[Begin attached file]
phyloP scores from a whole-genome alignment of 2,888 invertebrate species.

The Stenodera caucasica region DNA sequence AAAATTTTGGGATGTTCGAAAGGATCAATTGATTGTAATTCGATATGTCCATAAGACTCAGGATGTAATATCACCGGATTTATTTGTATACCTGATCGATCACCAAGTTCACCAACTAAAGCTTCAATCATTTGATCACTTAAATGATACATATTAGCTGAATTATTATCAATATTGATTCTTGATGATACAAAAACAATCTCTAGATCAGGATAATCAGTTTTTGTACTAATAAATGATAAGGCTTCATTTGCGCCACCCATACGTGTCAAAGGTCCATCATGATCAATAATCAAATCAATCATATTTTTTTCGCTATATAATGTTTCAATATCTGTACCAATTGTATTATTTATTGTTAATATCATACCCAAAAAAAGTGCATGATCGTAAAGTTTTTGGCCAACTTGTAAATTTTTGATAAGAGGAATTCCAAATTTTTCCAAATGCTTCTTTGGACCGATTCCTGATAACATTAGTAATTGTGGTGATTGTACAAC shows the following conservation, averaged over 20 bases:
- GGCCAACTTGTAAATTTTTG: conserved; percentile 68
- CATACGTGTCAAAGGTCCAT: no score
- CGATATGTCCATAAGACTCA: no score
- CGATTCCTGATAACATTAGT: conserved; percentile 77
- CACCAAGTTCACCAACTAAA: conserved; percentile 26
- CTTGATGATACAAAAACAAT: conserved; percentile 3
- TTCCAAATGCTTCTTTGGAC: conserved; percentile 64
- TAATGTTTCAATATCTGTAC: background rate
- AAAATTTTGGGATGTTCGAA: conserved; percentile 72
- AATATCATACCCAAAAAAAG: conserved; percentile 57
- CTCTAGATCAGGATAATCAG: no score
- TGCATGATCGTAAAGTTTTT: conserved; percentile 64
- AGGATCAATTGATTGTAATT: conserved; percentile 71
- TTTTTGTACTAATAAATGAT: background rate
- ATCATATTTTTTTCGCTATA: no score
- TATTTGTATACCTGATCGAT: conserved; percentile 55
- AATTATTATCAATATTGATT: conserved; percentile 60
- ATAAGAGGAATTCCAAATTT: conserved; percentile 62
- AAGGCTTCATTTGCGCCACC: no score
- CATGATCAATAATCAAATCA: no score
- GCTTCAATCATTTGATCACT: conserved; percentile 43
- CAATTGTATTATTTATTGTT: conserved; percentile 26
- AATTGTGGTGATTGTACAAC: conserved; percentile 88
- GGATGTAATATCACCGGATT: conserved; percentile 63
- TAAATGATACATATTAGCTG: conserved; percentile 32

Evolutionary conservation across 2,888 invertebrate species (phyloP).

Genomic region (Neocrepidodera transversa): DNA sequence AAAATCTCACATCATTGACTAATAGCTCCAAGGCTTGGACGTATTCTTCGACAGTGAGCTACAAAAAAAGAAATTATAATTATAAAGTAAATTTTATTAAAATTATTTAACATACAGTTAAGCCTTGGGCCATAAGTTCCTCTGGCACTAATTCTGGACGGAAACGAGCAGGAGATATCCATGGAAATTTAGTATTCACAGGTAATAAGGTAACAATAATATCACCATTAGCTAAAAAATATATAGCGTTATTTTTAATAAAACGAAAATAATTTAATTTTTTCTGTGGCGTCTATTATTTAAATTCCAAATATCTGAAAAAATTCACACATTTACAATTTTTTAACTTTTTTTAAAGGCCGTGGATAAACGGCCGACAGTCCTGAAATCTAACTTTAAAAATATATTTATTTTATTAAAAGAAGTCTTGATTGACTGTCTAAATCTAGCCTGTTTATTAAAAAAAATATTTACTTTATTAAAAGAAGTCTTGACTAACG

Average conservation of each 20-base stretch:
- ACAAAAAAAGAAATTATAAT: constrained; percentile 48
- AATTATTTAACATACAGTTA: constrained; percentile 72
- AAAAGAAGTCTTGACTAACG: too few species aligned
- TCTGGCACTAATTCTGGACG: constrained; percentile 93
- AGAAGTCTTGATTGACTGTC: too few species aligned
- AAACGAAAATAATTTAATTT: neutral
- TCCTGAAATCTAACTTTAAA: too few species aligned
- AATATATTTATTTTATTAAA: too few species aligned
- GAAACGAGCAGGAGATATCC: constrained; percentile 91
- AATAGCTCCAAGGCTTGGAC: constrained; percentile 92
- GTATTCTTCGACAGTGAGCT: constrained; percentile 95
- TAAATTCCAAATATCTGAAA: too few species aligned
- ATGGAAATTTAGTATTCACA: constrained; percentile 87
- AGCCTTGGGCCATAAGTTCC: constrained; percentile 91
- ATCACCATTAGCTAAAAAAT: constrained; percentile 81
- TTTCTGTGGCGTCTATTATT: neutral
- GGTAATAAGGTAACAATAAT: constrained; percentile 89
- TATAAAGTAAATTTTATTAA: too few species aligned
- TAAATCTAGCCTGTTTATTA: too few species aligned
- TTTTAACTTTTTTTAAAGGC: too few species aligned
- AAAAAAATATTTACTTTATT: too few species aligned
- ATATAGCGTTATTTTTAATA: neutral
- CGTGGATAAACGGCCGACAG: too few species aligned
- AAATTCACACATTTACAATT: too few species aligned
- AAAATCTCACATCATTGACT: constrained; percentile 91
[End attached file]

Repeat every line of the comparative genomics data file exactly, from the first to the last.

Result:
phyloP scores from a whole-genome alignment of 2,888 invertebrate species.

The Stenodera caucasica region DNA sequence AAAATTTTGGGATGTTCGAAAGGATCAATTGATTGTAATTCGATATGTCCATAAGACTCAGGATGTAATATCACCGGATTTATTTGTATACCTGATCGATCACCAAGTTCACCAACTAAAGCTTCAATCATTTGATCACTTAAATGATACATATTAGCTGAATTATTATCAATATTGATTCTTGATGATACAAAAACAATCTCTAGATCAGGATAATCAGTTTTTGTACTAATAAATGATAAGGCTTCATTTGCGCCACCCATACGTGTCAAAGGTCCATCATGATCAATAATCAAATCAATCATATTTTTTTCGCTATATAATGTTTCAATATCTGTACCAATTGTATTATTTATTGTTAATATCATACCCAAAAAAAGTGCATGATCGTAAAGTTTTTGGCCAACTTGTAAATTTTTGATAAGAGGAATTCCAAATTTTTCCAAATGCTTCTTTGGACCGATTCCTGATAACATTAGTAATTGTGGTGATTGTACAAC shows the following conservation, averaged over 20 bases:
- GGCCAACTTGTAAATTTTTG: conserved; percentile 68
- CATACGTGTCAAAGGTCCAT: no score
- CGATATGTCCATAAGACTCA: no score
- CGATTCCTGATAACATTAGT: conserved; percentile 77
- CACCAAGTTCACCAACTAAA: conserved; percentile 26
- CTTGATGATACAAAAACAAT: conserved; percentile 3
- TTCCAAATGCTTCTTTGGAC: conserved; percentile 64
- TAATGTTTCAATATCTGTAC: background rate
- AAAATTTTGGGATGTTCGAA: conserved; percentile 72
- AATATCATACCCAAAAAAAG: conserved; percentile 57
- CTCTAGATCAGGATAATCAG: no score
- TGCATGATCGTAAAGTTTTT: conserved; percentile 64
- AGGATCAATTGATTGTAATT: conserved; percentile 71
- TTTTTGTACTAATAAATGAT: background rate
- ATCATATTTTTTTCGCTATA: no score
- TATTTGTATACCTGATCGAT: conserved; percentile 55
- AATTATTATCAATATTGATT: conserved; percentile 60
- ATAAGAGGAATTCCAAATTT: conserved; percentile 62
- AAGGCTTCATTTGCGCCACC: no score
- CATGATCAATAATCAAATCA: no score
- GCTTCAATCATTTGATCACT: conserved; percentile 43
- CAATTGTATTATTTATTGTT: conserved; percentile 26
- AATTGTGGTGATTGTACAAC: conserved; percentile 88
- GGATGTAATATCACCGGATT: conserved; percentile 63
- TAAATGATACATATTAGCTG: conserved; percentile 32

Evolutionary conservation across 2,888 invertebrate species (phyloP).

Genomic region (Neocrepidodera transversa): DNA sequence AAAATCTCACATCATTGACTAATAGCTCCAAGGCTTGGACGTATTCTTCGACAGTGAGCTACAAAAAAAGAAATTATAATTATAAAGTAAATTTTATTAAAATTATTTAACATACAGTTAAGCCTTGGGCCATAAGTTCCTCTGGCACTAATTCTGGACGGAAACGAGCAGGAGATATCCATGGAAATTTAGTATTCACAGGTAATAAGGTAACAATAATATCACCATTAGCTAAAAAATATATAGCGTTATTTTTAATAAAACGAAAATAATTTAATTTTTTCTGTGGCGTCTATTATTTAAATTCCAAATATCTGAAAAAATTCACACATTTACAATTTTTTAACTTTTTTTAAAGGCCGTGGATAAACGGCCGACAGTCCTGAAATCTAACTTTAAAAATATATTTATTTTATTAAAAGAAGTCTTGATTGACTGTCTAAATCTAGCCTGTTTATTAAAAAAAATATTTACTTTATTAAAAGAAGTCTTGACTAACG

Average conservation of each 20-base stretch:
- ACAAAAAAAGAAATTATAAT: constrained; percentile 48
- AATTATTTAACATACAGTTA: constrained; percentile 72
- AAAAGAAGTCTTGACTAACG: too few species aligned
- TCTGGCACTAATTCTGGACG: constrained; percentile 93
- AGAAGTCTTGATTGACTGTC: too few species aligned
- AAACGAAAATAATTTAATTT: neutral
- TCCTGAAATCTAACTTTAAA: too few species aligned
- AATATATTTATTTTATTAAA: too few species aligned
- GAAACGAGCAGGAGATATCC: constrained; percentile 91
- AATAGCTCCAAGGCTTGGAC: constrained; percentile 92
- GTATTCTTCGACAGTGAGCT: constrained; percentile 95
- TAAATTCCAAATATCTGAAA: too few species aligned
- ATGGAAATTTAGTATTCACA: constrained; percentile 87
- AGCCTTGGGCCATAAGTTCC: constrained; percentile 91
- ATCACCATTAGCTAAAAAAT: constrained; percentile 81
- TTTCTGTGGCGTCTATTATT: neutral
- GGTAATAAGGTAACAATAAT: constrained; percentile 89
- TATAAAGTAAATTTTATTAA: too few species aligned
- TAAATCTAGCCTGTTTATTA: too few species aligned
- TTTTAACTTTTTTTAAAGGC: too few species aligned
- AAAAAAATATTTACTTTATT: too few species aligned
- ATATAGCGTTATTTTTAATA: neutral
- CGTGGATAAACGGCCGACAG: too few species aligned
- AAATTCACACATTTACAATT: too few species aligned
- AAAATCTCACATCATTGACT: constrained; percentile 91